I hate giving sideboards for decks because I don't know your meta and many of you play in the BO1 ladder on Arena so you don't care much about the sideboard anyway, but I've been trying to play more BO3 so it doesn't hurt to think about one. More copies of the aforementioned removal spells would work well there, along with other options like Legion's End and Noxious Grasp. Shifting Ceratops would be a great inclusion against control, and you also have access to Unmoored Ego to get rid of anything you saw once and don't want to see again. With these additions in the sideboard, the deck seems to play really well. It can bring in a bunch of removal for the aggro decks, and durdle well enough against other decks to wait for the explosive finishes that we love.

And don't forget as we approach September and the upcoming rotation, the Scapeshift version of Field decks get rotated out, but this version does not. In fact, most of the losses to the deck will come in the manabase (which will certainly get some sort of replacement in Throne of Eldraine) and Elvish Rejuvenator which will most likely either get a replacement or can be replaced with straight ramp like Gift of Paradise or even Growth Spiral if we're getting desperate. I'm predicting that the deck will still function after rotation and may even improve depending on what the new set brings.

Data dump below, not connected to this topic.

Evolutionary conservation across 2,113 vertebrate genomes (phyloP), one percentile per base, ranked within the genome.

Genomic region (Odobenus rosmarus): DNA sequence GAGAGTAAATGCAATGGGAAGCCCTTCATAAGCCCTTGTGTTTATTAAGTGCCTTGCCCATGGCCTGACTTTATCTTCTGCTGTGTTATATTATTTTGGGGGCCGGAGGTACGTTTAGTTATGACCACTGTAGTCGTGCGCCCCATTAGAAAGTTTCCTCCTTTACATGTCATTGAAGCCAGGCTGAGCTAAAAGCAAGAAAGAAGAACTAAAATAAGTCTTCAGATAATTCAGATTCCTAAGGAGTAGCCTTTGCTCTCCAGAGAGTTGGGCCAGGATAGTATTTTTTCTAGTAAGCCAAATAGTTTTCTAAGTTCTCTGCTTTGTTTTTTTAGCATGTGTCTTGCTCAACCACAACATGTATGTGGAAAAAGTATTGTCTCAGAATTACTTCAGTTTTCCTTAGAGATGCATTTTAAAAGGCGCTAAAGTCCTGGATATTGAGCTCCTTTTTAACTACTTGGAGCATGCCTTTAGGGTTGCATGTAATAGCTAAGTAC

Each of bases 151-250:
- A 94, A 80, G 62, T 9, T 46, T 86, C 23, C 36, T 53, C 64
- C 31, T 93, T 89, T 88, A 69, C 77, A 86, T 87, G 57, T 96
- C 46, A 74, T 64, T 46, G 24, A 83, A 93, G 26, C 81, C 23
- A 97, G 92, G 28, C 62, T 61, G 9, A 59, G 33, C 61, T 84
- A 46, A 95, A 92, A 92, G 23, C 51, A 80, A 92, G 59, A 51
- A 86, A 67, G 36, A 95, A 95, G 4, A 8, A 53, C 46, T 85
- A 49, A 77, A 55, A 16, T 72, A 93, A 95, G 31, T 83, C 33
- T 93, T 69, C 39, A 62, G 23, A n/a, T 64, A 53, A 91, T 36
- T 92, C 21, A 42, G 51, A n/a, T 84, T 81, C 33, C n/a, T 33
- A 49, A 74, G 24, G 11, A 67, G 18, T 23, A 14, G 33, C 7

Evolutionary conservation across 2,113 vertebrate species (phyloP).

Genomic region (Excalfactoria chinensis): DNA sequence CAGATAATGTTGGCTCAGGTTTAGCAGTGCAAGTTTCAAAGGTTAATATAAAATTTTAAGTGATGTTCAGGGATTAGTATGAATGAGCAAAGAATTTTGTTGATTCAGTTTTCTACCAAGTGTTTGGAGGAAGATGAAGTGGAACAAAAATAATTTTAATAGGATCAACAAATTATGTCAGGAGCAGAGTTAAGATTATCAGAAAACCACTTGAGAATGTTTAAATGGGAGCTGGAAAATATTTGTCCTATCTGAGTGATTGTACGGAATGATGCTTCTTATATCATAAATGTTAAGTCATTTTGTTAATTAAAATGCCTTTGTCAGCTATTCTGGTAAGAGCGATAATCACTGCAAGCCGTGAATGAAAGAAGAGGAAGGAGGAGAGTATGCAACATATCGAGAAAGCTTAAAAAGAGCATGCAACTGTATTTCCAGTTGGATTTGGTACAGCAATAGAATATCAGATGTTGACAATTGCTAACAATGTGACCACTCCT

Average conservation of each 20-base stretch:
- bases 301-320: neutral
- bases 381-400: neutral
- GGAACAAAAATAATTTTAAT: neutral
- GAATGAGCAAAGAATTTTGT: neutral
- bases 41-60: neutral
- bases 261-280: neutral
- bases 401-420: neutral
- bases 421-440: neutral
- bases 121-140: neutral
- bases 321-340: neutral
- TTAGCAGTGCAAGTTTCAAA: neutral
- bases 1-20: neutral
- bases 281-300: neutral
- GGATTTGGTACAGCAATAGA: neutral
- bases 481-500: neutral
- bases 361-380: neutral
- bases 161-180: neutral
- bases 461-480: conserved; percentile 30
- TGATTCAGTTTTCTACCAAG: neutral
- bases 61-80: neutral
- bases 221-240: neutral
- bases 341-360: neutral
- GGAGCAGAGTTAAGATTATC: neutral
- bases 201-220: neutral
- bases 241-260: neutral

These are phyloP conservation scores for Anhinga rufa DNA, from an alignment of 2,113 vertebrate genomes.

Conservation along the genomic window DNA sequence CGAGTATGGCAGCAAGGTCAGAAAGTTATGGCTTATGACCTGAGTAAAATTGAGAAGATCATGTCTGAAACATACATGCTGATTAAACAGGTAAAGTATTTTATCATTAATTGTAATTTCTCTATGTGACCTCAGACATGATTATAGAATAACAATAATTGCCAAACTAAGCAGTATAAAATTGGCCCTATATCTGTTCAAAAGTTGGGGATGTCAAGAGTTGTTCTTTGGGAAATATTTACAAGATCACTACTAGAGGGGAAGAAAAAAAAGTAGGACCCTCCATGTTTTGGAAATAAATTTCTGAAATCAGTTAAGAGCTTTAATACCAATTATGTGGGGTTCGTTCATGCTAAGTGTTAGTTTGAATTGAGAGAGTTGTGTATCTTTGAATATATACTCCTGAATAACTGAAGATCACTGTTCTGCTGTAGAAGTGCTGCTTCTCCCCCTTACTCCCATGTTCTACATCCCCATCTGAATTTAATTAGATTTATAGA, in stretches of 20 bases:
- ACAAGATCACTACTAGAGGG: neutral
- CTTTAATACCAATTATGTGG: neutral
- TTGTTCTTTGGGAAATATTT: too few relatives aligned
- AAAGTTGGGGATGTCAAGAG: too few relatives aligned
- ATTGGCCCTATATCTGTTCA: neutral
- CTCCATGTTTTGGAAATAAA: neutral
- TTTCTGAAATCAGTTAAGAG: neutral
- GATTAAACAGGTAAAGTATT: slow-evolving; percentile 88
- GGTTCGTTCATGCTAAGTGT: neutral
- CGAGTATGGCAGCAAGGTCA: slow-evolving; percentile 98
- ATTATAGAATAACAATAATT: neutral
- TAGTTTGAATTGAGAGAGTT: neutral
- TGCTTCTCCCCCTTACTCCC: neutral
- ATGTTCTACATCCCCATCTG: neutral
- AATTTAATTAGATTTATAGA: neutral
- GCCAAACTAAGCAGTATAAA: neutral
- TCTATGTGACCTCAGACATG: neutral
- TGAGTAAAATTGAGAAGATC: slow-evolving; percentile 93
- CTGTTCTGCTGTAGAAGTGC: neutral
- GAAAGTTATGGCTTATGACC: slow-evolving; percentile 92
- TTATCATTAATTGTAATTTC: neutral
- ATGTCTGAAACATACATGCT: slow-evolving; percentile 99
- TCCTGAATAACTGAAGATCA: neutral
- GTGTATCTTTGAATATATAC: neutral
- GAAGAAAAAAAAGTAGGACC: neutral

What do you think? Is there an obvious inclusion that I've missed? Are you getting your Yarok on? Let me know in the usual places... thanks for reading and, as always, drive friendly!

Darin Keener

Darin Keener

Darin has been a Magic: The Gathering streamer (https://Twitch.tv/FDTerritory) for 18 months and has participated in multiple Streamer Showdowns through WotC. He specializes in Tier V jank and fun.